An endocrinologist, a psychiatrist, a family counsellor, a Victoria Government watchdog and a lawyer acting on the child’s behalf all supported the plan.

Only her father, who lives interstate, opposed the proposed sex change, though he did not attend the final court hearing and could not afford to send a lawyer on his behalf.

The court was told the father could not accept that his daughter had always seen herself as a boy and he considered her too young to make such a decision.

The mother expressed sadness and deep concern for her daughter, but said she would stand by the girl.

The child’s lawyer told the court she considered the girl capable of making an informed decision about the procedure.

The court was told early intervention was needed because the child was stressed and anxious at the prospect of starting her period and had threatened self-harm.

The court decision means hormones can now be implanted under the girl’s skin every three months, which will stop her menstruating and suppress her hips and breasts from growing.

The court heard the therapy is reversible and would give the family “breathing time”.

A further court application must be lodged in coming years for testosterone treatment to deepen her voice and promote growth of facial hair and muscles.

Surgery to remove her womb or ovaries, or build an artificial penis, must wait at least until she turns 18.

The key to this and likely source of the story, as well as Miranda’s look-what-they’re-up-to-now passing outrage, lies in the following snippet in that piece:

Medical ethicist Dr Nicholas Tonti-Filippini said yesterday the decision was astounding.

Nicholas Tonti-Filippini is, amongst other things, Institute Associate Dean (Teaching, Learning and Research) and Head of Bioethics at the “John Paul II Institute for Marriage and Family.”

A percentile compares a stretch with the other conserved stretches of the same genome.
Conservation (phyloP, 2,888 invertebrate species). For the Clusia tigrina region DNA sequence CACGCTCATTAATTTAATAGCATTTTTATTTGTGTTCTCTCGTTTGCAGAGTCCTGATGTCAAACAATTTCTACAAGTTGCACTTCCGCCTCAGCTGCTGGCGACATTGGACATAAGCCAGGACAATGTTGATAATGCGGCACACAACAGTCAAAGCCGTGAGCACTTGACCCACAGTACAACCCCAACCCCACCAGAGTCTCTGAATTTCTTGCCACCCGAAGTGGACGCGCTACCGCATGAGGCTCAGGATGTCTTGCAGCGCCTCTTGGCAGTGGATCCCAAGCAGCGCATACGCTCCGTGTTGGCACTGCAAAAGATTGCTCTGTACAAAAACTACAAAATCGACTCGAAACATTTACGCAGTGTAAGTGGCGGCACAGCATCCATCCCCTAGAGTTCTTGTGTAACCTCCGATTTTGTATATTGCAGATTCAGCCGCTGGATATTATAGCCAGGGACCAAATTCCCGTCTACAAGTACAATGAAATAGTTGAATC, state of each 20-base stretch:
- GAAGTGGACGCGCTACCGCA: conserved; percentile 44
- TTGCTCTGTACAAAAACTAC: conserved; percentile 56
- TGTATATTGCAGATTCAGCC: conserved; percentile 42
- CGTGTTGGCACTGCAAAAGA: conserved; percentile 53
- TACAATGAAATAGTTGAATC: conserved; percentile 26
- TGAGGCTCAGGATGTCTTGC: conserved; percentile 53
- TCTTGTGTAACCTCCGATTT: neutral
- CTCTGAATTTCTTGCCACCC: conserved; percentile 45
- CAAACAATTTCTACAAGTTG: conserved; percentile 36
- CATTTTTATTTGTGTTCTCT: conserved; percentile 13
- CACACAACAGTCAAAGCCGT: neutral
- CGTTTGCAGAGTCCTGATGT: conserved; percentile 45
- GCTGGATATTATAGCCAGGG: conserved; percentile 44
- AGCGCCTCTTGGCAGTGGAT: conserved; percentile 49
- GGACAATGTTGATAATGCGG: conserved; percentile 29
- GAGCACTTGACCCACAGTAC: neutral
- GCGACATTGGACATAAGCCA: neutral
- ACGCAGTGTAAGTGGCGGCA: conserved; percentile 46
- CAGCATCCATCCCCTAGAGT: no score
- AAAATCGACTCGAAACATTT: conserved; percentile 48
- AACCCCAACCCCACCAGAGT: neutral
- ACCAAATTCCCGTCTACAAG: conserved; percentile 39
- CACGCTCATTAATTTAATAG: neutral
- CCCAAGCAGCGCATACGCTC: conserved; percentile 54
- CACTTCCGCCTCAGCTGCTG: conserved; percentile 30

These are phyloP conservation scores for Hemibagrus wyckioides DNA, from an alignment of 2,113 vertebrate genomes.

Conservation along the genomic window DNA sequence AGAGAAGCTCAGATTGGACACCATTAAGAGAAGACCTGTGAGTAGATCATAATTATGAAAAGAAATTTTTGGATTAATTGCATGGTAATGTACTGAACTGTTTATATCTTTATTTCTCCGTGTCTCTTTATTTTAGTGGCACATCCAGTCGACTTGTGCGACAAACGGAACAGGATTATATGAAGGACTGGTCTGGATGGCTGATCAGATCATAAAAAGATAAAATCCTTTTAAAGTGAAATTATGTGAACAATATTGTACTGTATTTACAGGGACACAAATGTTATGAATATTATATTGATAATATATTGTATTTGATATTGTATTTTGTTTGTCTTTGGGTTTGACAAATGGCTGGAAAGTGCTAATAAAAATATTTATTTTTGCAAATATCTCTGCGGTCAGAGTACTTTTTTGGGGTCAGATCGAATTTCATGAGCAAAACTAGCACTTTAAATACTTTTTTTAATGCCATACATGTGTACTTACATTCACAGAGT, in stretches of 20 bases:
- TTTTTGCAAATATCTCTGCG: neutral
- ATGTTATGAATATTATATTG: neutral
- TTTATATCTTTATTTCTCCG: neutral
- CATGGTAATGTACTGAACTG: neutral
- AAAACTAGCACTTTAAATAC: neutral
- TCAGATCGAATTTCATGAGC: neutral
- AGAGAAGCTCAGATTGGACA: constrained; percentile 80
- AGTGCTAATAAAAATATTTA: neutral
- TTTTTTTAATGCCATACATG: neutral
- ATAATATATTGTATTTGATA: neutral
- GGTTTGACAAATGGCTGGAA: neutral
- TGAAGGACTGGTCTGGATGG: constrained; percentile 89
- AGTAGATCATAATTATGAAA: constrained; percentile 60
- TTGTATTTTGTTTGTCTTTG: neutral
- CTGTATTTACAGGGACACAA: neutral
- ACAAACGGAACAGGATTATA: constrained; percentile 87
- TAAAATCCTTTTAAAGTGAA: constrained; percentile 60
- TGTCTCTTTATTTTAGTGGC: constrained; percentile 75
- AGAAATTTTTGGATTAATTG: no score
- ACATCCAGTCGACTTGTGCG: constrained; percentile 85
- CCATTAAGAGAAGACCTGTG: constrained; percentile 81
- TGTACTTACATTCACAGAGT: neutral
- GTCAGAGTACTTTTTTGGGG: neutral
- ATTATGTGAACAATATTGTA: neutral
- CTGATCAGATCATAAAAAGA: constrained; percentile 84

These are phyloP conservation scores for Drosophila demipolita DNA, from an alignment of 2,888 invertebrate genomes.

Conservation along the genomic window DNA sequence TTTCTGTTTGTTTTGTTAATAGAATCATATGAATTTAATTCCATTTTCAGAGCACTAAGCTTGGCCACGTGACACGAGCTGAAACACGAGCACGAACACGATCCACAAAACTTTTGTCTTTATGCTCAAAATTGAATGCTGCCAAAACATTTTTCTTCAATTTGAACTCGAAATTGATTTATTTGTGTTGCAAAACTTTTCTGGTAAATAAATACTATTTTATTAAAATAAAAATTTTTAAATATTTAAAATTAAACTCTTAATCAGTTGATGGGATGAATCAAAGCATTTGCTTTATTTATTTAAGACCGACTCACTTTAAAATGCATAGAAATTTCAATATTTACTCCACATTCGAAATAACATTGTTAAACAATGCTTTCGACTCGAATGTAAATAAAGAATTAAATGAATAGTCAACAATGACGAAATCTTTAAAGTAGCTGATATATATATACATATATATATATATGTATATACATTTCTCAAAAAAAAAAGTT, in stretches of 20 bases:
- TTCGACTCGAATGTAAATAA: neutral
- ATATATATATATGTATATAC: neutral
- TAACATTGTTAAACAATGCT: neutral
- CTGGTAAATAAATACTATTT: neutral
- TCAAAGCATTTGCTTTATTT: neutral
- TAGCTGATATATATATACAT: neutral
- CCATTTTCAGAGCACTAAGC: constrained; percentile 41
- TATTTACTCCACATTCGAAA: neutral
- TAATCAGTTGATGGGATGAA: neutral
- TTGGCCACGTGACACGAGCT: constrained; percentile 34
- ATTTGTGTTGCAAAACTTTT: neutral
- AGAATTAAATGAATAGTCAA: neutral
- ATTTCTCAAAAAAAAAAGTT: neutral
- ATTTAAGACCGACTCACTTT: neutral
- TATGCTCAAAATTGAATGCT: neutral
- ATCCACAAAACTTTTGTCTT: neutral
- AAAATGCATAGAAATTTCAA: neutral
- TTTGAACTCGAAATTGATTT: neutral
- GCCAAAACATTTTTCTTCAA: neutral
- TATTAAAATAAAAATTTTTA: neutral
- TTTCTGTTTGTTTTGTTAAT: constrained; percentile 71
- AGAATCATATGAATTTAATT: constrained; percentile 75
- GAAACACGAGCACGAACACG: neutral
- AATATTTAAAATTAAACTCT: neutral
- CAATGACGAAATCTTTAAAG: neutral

My new bike

May 25, 2008

My new bike is giving me considerable pleasure. It is lighter than the old one. The chain and gears run more smoothly. I luxuriate in the front-fork shock absorption when going downhill over bumpy urban roads and even speed humps. The hydraulic disc brakes are easier on my wrists.

From this, incidentally, you can deduce why D considers it to be such an extravagance. Even so, when we went for a ride together yesterday and he took a turn on it, he did acknowledge its superiority to the old bike.

I have also purchased a bright new set of LED lights. I particularly like the pattern emitted by the rear light, which has two light-emitting elements: a ring which flashes frequently and a bright inner core [tautology?] which pulses more intermittently. I need these lights because I commonly ride home after dark. Indeed, in winter, anyone with an office job would be hard-put not to do so.

Which is why I am particularly unimpressed by the manufacturer’s “warning” transfer affixed to the top tube [emphasis added]:

ALWAYS WEAR
YOUR HELMET
DO NOT RIDE AT
NIGHT
,READ YOUR
OWNERS MANUAL

As an attempt to limit liability, the italicised portion strikes me as either ridiculous or ineffective.

Possibly the second-most boring film

May 24, 2008

I read the following from a review in the SMH of Flight Of The Red Balloon, the latest film by Hou Hsiao-hsien.

The clamour and frustration engendered by Suzanne’s attempts to inject some order into her life, as well as Simon’s, are all that Hou offers in the way of drama. He is more interested in mood than action, which means that you have to slow your pulse rate and adapt your expectations to the gentle, floating rhythms of his camera if you are to get anything out of the film.